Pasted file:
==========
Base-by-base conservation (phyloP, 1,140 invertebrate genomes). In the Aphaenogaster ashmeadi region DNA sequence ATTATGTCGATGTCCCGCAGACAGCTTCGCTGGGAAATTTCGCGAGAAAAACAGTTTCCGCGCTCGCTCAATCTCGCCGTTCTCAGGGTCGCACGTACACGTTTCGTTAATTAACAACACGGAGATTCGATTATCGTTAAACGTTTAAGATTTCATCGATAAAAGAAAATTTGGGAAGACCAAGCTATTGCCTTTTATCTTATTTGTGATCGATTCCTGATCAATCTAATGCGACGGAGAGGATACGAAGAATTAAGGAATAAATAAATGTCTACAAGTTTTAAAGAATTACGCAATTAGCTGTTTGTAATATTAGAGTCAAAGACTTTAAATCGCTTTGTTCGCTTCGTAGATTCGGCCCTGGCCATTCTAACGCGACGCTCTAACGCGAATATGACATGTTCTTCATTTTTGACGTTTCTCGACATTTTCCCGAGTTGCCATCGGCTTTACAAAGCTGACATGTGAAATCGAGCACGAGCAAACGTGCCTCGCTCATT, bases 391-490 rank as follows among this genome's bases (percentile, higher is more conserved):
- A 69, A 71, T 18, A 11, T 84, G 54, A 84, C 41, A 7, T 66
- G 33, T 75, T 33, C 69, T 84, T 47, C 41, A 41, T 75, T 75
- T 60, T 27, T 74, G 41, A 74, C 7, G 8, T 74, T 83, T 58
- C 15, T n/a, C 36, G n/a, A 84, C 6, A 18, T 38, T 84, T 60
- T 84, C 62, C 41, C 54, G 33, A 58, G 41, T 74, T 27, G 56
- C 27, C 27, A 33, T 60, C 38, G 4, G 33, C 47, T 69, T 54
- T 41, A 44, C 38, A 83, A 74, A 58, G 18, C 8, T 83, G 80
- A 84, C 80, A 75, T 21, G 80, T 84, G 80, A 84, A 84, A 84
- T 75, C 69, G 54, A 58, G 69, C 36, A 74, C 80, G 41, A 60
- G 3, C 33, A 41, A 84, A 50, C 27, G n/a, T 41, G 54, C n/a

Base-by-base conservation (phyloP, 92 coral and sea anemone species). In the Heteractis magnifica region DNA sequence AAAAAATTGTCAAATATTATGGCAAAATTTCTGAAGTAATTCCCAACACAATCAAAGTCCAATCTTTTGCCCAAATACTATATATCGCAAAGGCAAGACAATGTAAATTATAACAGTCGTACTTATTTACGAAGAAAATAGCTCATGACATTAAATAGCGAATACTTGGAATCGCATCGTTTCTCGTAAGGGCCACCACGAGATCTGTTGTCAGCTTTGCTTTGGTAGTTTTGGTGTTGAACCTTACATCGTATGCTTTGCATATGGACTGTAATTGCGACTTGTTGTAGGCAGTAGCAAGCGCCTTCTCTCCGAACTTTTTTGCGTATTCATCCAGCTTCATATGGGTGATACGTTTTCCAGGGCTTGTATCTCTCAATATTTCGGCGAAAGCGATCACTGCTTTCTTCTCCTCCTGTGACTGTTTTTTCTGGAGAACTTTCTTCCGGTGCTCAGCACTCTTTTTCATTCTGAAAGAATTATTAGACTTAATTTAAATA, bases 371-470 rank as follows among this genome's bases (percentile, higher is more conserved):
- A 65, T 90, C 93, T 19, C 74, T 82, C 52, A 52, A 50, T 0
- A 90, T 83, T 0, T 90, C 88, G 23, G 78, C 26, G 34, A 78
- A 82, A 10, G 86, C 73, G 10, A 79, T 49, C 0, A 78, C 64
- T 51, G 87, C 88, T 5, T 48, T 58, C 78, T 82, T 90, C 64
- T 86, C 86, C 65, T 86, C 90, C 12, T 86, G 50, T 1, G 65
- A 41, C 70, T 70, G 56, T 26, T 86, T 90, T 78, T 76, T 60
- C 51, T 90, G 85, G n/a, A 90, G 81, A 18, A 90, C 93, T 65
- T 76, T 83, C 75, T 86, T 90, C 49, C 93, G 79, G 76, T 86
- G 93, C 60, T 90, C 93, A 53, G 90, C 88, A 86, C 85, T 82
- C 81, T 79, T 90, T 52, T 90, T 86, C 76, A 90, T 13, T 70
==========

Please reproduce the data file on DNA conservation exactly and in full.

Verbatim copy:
Base-by-base conservation (phyloP, 1,140 invertebrate genomes). In the Aphaenogaster ashmeadi region DNA sequence ATTATGTCGATGTCCCGCAGACAGCTTCGCTGGGAAATTTCGCGAGAAAAACAGTTTCCGCGCTCGCTCAATCTCGCCGTTCTCAGGGTCGCACGTACACGTTTCGTTAATTAACAACACGGAGATTCGATTATCGTTAAACGTTTAAGATTTCATCGATAAAAGAAAATTTGGGAAGACCAAGCTATTGCCTTTTATCTTATTTGTGATCGATTCCTGATCAATCTAATGCGACGGAGAGGATACGAAGAATTAAGGAATAAATAAATGTCTACAAGTTTTAAAGAATTACGCAATTAGCTGTTTGTAATATTAGAGTCAAAGACTTTAAATCGCTTTGTTCGCTTCGTAGATTCGGCCCTGGCCATTCTAACGCGACGCTCTAACGCGAATATGACATGTTCTTCATTTTTGACGTTTCTCGACATTTTCCCGAGTTGCCATCGGCTTTACAAAGCTGACATGTGAAATCGAGCACGAGCAAACGTGCCTCGCTCATT, bases 391-490 rank as follows among this genome's bases (percentile, higher is more conserved):
- A 69, A 71, T 18, A 11, T 84, G 54, A 84, C 41, A 7, T 66
- G 33, T 75, T 33, C 69, T 84, T 47, C 41, A 41, T 75, T 75
- T 60, T 27, T 74, G 41, A 74, C 7, G 8, T 74, T 83, T 58
- C 15, T n/a, C 36, G n/a, A 84, C 6, A 18, T 38, T 84, T 60
- T 84, C 62, C 41, C 54, G 33, A 58, G 41, T 74, T 27, G 56
- C 27, C 27, A 33, T 60, C 38, G 4, G 33, C 47, T 69, T 54
- T 41, A 44, C 38, A 83, A 74, A 58, G 18, C 8, T 83, G 80
- A 84, C 80, A 75, T 21, G 80, T 84, G 80, A 84, A 84, A 84
- T 75, C 69, G 54, A 58, G 69, C 36, A 74, C 80, G 41, A 60
- G 3, C 33, A 41, A 84, A 50, C 27, G n/a, T 41, G 54, C n/a

Base-by-base conservation (phyloP, 92 coral and sea anemone species). In the Heteractis magnifica region DNA sequence AAAAAATTGTCAAATATTATGGCAAAATTTCTGAAGTAATTCCCAACACAATCAAAGTCCAATCTTTTGCCCAAATACTATATATCGCAAAGGCAAGACAATGTAAATTATAACAGTCGTACTTATTTACGAAGAAAATAGCTCATGACATTAAATAGCGAATACTTGGAATCGCATCGTTTCTCGTAAGGGCCACCACGAGATCTGTTGTCAGCTTTGCTTTGGTAGTTTTGGTGTTGAACCTTACATCGTATGCTTTGCATATGGACTGTAATTGCGACTTGTTGTAGGCAGTAGCAAGCGCCTTCTCTCCGAACTTTTTTGCGTATTCATCCAGCTTCATATGGGTGATACGTTTTCCAGGGCTTGTATCTCTCAATATTTCGGCGAAAGCGATCACTGCTTTCTTCTCCTCCTGTGACTGTTTTTTCTGGAGAACTTTCTTCCGGTGCTCAGCACTCTTTTTCATTCTGAAAGAATTATTAGACTTAATTTAAATA, bases 371-470 rank as follows among this genome's bases (percentile, higher is more conserved):
- A 65, T 90, C 93, T 19, C 74, T 82, C 52, A 52, A 50, T 0
- A 90, T 83, T 0, T 90, C 88, G 23, G 78, C 26, G 34, A 78
- A 82, A 10, G 86, C 73, G 10, A 79, T 49, C 0, A 78, C 64
- T 51, G 87, C 88, T 5, T 48, T 58, C 78, T 82, T 90, C 64
- T 86, C 86, C 65, T 86, C 90, C 12, T 86, G 50, T 1, G 65
- A 41, C 70, T 70, G 56, T 26, T 86, T 90, T 78, T 76, T 60
- C 51, T 90, G 85, G n/a, A 90, G 81, A 18, A 90, C 93, T 65
- T 76, T 83, C 75, T 86, T 90, C 49, C 93, G 79, G 76, T 86
- G 93, C 60, T 90, C 93, A 53, G 90, C 88, A 86, C 85, T 82
- C 81, T 79, T 90, T 52, T 90, T 86, C 76, A 90, T 13, T 70